Plans scrapped for Xadago trial for levodopa-induced dyskinesia

Newron Pharmaceuticals, Zambon Pharma announced joint plans in 2021

Marisa Wexler, MS avatar

by Marisa Wexler, MS |

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Newron Pharmaceuticals and Zambon Pharma have ended their plans to run a clinical trial to test Xadago (safinamide) for uncontrolled movements induced by levodopa in people with Parkinson’s disease.

Xadago is widely approved as an add-on treatment to help manage Parkinson’s off episodes, or periods when symptoms are not adequately controlled between doses of levodopa-related treatments.

The announcement came as part of a corporate update from Newron, the therapy’s original developer, that noted that the companies “reached an agreement to discontinue their plans to initiate a clinical study with [Xadago] in Parkinson’s disease patients with levodopa-induced dyskinesia.”

The reasons for this decision have not been disclosed.

As part of the agreement, Zambon, which owns the rights to commercialize Xadago in most of the world, will provide an undisclosed fee to Newron. The therapy’s development and commercialization rights in certain parts of Asia are held by Meiji Seika, and in the U.S. by Supernus Pharmaceuticals.

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Xadago is an oral therapy that works through several mechanisms of action. It increases the brain’s levels of dopamine, the chemical messenger that’s progressively lost in Parkinson’s, by blocking the processes that normally break it down and those involved in its cellular uptake and retention.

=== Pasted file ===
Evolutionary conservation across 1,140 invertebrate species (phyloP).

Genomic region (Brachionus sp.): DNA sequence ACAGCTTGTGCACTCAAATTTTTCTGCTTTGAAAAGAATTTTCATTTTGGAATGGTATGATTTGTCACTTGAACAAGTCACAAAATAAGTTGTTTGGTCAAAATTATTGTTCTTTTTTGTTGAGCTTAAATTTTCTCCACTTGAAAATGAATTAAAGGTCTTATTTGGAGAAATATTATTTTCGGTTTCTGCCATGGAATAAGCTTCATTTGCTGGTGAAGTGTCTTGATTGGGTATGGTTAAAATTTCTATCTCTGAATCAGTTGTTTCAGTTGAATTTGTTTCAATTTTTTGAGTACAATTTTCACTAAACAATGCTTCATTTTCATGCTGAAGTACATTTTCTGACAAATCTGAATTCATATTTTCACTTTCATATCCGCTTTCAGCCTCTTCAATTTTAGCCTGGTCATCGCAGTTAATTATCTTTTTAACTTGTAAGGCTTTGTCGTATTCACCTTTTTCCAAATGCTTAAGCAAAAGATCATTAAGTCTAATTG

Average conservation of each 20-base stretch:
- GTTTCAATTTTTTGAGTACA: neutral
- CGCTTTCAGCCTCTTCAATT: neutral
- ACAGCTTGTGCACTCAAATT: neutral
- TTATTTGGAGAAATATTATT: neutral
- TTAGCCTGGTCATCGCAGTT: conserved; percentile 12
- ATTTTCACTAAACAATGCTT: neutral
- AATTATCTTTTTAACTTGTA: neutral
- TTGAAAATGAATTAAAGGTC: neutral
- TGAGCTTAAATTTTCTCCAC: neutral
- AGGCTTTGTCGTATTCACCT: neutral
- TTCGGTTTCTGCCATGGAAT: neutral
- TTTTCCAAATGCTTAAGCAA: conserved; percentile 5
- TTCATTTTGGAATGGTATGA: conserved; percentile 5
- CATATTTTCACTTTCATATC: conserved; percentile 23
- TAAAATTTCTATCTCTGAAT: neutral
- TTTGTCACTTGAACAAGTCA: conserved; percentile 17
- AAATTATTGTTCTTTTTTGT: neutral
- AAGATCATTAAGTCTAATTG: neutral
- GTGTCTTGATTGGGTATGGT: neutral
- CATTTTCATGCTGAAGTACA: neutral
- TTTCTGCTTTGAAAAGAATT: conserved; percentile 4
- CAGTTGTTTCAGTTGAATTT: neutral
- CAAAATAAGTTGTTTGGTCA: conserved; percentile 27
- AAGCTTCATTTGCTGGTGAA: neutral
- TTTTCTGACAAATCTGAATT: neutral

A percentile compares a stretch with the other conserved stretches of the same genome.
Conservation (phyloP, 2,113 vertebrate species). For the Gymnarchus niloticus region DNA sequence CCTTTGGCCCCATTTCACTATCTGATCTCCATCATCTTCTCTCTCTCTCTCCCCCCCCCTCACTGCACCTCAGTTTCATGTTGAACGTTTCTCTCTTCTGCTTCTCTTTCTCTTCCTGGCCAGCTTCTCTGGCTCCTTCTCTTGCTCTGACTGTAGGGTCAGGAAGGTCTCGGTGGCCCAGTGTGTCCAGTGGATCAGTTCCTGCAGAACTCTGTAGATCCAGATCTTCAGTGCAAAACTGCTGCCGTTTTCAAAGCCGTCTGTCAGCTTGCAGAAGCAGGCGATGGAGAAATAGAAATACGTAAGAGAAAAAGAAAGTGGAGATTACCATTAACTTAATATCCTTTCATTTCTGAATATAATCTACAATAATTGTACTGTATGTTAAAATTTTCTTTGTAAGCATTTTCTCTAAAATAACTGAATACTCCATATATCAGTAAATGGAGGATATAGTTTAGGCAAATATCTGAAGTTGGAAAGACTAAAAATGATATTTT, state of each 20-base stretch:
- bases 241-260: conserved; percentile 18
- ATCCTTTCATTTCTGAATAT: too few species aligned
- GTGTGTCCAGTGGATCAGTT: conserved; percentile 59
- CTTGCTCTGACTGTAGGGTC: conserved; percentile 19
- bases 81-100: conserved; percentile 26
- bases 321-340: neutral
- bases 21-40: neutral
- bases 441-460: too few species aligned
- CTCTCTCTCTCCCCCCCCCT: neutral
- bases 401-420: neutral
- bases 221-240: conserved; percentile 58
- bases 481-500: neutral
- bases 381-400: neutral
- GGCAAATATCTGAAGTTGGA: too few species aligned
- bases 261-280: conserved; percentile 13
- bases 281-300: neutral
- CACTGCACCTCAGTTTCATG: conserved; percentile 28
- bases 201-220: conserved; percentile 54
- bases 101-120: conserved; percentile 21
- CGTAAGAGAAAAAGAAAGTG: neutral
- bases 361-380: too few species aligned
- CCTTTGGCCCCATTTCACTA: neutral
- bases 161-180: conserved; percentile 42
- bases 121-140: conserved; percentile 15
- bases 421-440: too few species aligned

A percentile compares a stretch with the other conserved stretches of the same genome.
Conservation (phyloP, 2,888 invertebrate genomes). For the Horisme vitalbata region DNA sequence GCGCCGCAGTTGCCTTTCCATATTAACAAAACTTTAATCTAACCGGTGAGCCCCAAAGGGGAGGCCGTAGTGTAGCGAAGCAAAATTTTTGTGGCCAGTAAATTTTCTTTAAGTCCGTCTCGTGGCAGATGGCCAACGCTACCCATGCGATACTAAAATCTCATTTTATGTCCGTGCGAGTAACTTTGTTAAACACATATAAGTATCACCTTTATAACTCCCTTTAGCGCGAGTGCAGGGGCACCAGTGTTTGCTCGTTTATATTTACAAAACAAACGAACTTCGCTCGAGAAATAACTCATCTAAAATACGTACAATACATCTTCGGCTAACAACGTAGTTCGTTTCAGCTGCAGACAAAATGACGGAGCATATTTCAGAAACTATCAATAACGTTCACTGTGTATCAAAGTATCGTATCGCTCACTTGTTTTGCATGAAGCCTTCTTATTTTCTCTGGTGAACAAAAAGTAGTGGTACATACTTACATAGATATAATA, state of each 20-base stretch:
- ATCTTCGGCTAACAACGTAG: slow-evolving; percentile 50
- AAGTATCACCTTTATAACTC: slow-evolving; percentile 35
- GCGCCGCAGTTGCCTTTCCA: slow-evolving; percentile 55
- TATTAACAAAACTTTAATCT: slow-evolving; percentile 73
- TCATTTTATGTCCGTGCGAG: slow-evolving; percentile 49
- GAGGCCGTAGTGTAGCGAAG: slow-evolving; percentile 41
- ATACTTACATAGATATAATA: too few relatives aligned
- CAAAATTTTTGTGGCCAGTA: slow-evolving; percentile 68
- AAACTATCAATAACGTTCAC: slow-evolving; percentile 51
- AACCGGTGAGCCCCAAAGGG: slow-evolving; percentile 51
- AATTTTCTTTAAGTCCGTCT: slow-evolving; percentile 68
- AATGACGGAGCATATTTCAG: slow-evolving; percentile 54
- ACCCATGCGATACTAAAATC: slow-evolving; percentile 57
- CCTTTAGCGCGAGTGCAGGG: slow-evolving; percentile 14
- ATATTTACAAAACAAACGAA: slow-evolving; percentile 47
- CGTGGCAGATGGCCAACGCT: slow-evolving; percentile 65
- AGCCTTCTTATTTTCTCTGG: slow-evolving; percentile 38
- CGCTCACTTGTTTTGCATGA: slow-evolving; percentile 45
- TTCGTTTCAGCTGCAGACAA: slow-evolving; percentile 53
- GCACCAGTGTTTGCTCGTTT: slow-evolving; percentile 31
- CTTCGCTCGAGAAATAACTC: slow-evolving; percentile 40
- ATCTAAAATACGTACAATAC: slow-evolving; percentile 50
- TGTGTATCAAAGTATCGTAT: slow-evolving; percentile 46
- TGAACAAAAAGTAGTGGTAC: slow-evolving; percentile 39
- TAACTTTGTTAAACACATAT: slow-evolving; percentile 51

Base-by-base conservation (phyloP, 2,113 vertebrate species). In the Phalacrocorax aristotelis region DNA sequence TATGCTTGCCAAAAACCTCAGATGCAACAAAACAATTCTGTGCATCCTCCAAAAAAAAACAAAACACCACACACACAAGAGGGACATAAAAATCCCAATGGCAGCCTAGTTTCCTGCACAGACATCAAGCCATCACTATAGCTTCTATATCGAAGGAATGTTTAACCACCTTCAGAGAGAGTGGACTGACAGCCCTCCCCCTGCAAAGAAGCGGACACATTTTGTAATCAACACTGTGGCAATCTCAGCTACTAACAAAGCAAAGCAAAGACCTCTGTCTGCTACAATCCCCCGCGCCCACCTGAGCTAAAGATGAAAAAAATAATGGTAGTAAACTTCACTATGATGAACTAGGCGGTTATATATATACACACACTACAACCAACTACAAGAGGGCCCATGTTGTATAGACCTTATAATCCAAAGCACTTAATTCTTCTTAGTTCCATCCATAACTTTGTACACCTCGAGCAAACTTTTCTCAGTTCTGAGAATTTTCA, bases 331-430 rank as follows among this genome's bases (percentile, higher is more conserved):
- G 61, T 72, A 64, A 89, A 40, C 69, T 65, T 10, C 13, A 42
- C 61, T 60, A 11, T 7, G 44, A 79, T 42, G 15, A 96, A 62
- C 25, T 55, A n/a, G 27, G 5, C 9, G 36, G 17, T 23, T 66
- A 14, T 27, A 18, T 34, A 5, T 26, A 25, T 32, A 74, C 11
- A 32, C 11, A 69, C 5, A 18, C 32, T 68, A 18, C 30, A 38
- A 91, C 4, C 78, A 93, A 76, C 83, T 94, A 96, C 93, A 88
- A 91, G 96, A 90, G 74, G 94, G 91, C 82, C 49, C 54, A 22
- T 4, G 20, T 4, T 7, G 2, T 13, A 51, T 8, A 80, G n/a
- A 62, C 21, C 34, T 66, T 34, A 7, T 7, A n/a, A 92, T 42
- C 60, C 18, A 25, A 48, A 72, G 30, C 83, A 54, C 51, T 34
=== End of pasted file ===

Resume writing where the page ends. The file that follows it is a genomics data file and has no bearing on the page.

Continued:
The therapy also suppresses the excessive release of glutamate, another brain chemical messenger that’s thought to contribute to neurodegeneration in the disease.

According to Newron and Zambon, preclinical and clinical data suggested that, besides its ability to reduce off episodes, Xadago could help ease a common side effect of long-term levodopa — uncontrolled movements, or dyskinesia.

That prompted the announcement of joint plans in 2021 for a trial that would have tested Xadago for levodopa-induced dyskinesia. These plans have now been scrapped.

In its corporate update, Newron also noted that generic manufacturers have sought the approval of the U.S. Food and Drug Administration to sell generic formulations of safinamide, the active agent in Xadago.

Newron, Zambon, and Supernus are challenging these filings in court, noting that Newron holds patents that are expected to provide intellectual property protection for the therapy until at least 2027. These challenges are ongoing.